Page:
The general superintendents wrote that they were "deeply saddened" by the decision, but said that all NPH employees, of which there are 60, would retain their positions until Dec. 1, with a severance package provided they remain as employees through that date.

NPH has served the Church of the Nazarene denomination for 102 years, offering holiness literature, music and resources.

Beacon Hill Press has published 35-45 trade books a year; NPH published Sunday school curriculum under the WordAction imprint and music under Lillenas Publishing.

The board also reflected on the "many profitable years" of NPH.

"A great deal of the income that has been generated through NPH has been poured back into the mission and work of the church, even beyond the walls of the House. Recent years have been more financially difficult. Due to shifting cultural circumstances, including changes in the church, NPH has found itself having to adapt to new paradigms in order to maintain financial stability and sustainability. Net profits have decreased dramatically over the last decade to the point that the company was forced to draw heavily on financial reserves to stay afloat. The economic downturn of 2008 only deepened the pending crisis."

The board noted that with the election of a new leader for NPH in 2012, "plans were laid for yet another change in paradigm for NPH, including the acquisition of a new business unit for NPH." Unfortunately, the board concluded, "it did not work. It was a miscalculation on many levels."

In the last year, steps have been taken to "rescue what we could," the board said.

A crisis management team is now in place, and a task force has been appointed "to help envision how holiness material will be provided for the future."

There may be a new publishing configuration coming.

"While the current business model of NPH will be closing, this new way will continue to provide the necessary resources to educate and equip our pastors and laypersons around the world. NPH maintains resources that will help give birth to a new, dynamic publishing model."

NPH is in the process of shipping the December-February curriculum and intends to ship the March-May curriculum in December.

]]> (Christine Johnson/Christian Retailing Editor) Media Thu, 30 Oct 2014 16:00:00 -0400
Mastering Media: Knowing What Each Platform Does Best Too many people use media randomly, with no real strategic vision. Perhaps a friend recommended local TV, or a board member suggested billboards, or a church youth director likes social media.

All these platforms and others are important, but they question is: Why? While I could write many books on the subject, here is a short list of what differentiates some of the major media platforms:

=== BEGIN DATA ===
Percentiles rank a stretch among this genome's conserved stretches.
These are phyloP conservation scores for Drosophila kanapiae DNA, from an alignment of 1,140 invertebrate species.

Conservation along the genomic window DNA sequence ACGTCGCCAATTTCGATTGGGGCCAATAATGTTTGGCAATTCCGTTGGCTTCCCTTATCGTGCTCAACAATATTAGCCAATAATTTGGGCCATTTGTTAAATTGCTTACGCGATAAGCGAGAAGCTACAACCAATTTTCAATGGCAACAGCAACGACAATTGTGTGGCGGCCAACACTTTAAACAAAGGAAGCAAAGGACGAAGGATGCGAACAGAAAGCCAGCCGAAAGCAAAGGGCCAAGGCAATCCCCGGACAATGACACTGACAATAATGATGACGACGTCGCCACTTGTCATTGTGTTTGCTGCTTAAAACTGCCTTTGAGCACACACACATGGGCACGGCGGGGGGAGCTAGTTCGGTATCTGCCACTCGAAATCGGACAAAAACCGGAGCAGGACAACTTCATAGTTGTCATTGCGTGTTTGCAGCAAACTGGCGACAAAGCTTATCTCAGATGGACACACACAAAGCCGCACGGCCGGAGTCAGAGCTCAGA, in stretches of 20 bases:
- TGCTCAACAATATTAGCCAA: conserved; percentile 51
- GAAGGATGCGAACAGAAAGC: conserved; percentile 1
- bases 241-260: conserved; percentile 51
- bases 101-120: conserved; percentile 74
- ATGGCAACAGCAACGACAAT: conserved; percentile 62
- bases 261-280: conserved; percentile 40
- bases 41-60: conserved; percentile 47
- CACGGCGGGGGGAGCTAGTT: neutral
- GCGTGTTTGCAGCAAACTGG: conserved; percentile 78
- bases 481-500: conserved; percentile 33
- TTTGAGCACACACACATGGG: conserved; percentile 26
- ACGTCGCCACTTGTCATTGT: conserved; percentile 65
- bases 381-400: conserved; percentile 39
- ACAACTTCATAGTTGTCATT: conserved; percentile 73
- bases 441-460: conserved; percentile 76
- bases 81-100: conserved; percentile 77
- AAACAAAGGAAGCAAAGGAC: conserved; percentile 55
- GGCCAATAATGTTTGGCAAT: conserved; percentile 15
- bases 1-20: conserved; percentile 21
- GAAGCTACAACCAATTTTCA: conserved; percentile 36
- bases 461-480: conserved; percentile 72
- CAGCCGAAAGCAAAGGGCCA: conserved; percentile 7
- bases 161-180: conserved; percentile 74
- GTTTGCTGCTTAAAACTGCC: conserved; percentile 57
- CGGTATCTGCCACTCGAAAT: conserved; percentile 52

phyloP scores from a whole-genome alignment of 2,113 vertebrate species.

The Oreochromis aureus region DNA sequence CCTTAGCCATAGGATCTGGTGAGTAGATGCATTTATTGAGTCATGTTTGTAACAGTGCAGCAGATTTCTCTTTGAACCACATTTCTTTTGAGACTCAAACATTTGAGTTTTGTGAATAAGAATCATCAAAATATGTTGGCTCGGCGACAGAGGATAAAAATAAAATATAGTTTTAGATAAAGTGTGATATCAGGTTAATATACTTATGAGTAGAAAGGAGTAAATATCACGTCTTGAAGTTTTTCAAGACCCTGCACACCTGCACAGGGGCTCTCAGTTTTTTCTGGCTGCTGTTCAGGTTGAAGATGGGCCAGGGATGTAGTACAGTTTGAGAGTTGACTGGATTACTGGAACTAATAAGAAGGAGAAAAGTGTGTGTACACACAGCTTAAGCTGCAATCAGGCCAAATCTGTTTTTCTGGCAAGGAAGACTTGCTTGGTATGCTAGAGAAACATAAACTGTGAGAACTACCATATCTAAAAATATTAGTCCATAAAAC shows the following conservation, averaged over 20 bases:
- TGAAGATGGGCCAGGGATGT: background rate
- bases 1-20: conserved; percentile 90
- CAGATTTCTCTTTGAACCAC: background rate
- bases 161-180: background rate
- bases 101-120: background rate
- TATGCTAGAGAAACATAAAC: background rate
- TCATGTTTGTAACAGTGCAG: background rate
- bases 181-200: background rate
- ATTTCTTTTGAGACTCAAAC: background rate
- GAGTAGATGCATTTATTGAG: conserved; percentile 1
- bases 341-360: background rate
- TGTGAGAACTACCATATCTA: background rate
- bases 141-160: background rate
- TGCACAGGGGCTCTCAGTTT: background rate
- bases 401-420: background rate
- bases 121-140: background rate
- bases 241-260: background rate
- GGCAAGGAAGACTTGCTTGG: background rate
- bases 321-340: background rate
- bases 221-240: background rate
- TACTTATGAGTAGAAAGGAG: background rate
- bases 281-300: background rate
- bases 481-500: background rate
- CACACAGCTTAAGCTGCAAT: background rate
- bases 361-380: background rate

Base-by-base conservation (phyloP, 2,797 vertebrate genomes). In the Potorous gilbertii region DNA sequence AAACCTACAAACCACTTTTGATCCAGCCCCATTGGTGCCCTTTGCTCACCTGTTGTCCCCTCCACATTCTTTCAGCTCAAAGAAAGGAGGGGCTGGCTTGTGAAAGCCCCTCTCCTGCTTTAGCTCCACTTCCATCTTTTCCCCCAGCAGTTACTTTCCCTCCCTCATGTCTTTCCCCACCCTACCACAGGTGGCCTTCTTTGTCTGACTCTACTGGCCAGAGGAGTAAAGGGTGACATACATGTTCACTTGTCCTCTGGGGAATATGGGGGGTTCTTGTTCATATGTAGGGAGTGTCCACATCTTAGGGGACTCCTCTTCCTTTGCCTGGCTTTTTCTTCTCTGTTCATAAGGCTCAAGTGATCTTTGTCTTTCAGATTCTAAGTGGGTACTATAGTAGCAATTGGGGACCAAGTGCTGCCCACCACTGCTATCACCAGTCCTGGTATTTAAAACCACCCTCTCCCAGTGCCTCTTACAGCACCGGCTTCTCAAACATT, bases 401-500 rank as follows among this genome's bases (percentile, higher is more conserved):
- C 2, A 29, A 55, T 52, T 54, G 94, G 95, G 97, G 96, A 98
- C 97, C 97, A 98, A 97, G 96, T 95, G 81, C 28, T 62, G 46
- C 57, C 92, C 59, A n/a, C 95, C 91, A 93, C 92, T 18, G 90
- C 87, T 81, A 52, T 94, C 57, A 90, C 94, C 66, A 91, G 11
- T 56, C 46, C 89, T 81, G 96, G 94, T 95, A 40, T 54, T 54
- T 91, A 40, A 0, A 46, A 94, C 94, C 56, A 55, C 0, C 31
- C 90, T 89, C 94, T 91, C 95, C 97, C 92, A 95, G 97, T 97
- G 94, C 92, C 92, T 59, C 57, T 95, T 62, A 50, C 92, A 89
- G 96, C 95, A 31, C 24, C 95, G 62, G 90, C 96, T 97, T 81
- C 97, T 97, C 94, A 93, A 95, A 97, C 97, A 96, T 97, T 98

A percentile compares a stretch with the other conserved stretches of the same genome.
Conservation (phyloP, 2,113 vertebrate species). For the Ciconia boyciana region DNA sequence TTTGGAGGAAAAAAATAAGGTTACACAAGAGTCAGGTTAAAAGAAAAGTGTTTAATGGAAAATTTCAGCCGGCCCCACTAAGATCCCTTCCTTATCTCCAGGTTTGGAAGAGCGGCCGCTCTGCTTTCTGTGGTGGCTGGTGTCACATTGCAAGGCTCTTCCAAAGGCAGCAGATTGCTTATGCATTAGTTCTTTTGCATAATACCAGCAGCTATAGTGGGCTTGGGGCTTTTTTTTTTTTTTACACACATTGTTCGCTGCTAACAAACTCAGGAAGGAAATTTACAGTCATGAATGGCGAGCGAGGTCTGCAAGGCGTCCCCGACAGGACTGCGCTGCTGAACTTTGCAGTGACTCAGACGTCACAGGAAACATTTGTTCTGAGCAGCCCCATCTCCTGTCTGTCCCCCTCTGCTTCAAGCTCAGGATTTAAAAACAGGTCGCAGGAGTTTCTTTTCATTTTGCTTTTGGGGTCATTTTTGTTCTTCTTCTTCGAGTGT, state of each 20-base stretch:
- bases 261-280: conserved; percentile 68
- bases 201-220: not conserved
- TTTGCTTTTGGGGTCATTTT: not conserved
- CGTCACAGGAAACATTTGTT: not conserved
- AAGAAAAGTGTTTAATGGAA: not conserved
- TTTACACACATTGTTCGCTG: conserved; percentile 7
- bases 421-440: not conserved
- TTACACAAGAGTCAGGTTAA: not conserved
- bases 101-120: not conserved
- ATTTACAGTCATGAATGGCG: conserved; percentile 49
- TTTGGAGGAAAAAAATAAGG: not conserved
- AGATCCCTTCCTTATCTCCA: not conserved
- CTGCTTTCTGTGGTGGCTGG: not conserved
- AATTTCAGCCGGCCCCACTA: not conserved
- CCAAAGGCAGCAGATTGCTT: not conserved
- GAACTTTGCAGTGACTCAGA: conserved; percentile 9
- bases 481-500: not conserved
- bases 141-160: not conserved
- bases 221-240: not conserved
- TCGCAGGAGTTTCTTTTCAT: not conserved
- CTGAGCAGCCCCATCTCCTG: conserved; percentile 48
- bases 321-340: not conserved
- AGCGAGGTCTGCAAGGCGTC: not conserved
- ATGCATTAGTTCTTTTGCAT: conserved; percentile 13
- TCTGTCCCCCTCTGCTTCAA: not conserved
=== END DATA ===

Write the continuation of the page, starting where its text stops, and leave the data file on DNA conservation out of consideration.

Newspaper Advertising

  • An effective way to reach adults over age 50 since they are the primary readers of newspapers.
  • Newspapers are by definition a local media tool and can provide opportunities to create "newsworthiness."
  • Newspapers are good for more in-depth stories.


  • Research indicates the typical household watches over seven-plus hours of TV daily. (Other research says eight hours per day).
  • TV still delivers the largest audiences for specific programming.
  • Blockbuster movies get more publicity, but the truth is, a popular TV series reaches far more people.
  • The growing number of special-interest TV channels provides opportunities to target specific audiences and leverage their interests.


  • Despite what you might think listening to Christian radio, music is still the top reason that people tune into radio.
  • Drive time is still important. Seventy-eight percent of consumers listen to the radio on their commute to work.
  • Similar to TV, specific radio formats appeal to different segments (young/old/multicultural/faith, etc.)


  • Billboards and other outdoor advertising can be a powerful local tool.
  • We've had enormous success using it to drive people to churches.
  • It reaches a broad range of different target audiences and provides local geographic flexibility.
  • The recent growth of outdoor has revealed new outdoor advertising products like LED screens that reach and engage consumers throughout the day.
  • New media tactics like gas station advertising, stadium advertising, and health club advertising are examples of highly targeted media products that reach and engage consumers.

    Internet/Digital/Social Media

  • Digital advertising is still innovating as marketers look for the right mix that provides meaningful information and will then attract consumers to a website.
  • Similar to other media choices, consumers have the ability to opt in and choose what digital advertising they see and consume.
  • For churches, virtually 100 percent of new visitors will check you out on the web first—so why is your website so lame?
  • We're finding that your website is your "media hub." It can be the connector to your video, bookstore resources, social-media pages and much more.
  • The 55-plus audience watches as many online videos as the 20-plus audience.
  • Significant numbers of online viewers of videos want to find out more about the subject of the video.
  • With social-media platforms, you can start with "budget zero." It literally takes nothing to build a tribe, and start sharing your message with significant numbers of people.

There could be some powerful marketing and advertising tools you haven't even considered. Before you get in a rut, find out more about new platforms and consider how they could help your message reach a greater and more responsive audience.

Phil Cooke is a filmmaker, media strategist and the author of One Big Thing: Discovering What You Were Born to Do. Find out more at

For the original article, visit

]]> (Phil Cooke) Media Fri, 03 Oct 2014 16:00:00 -0400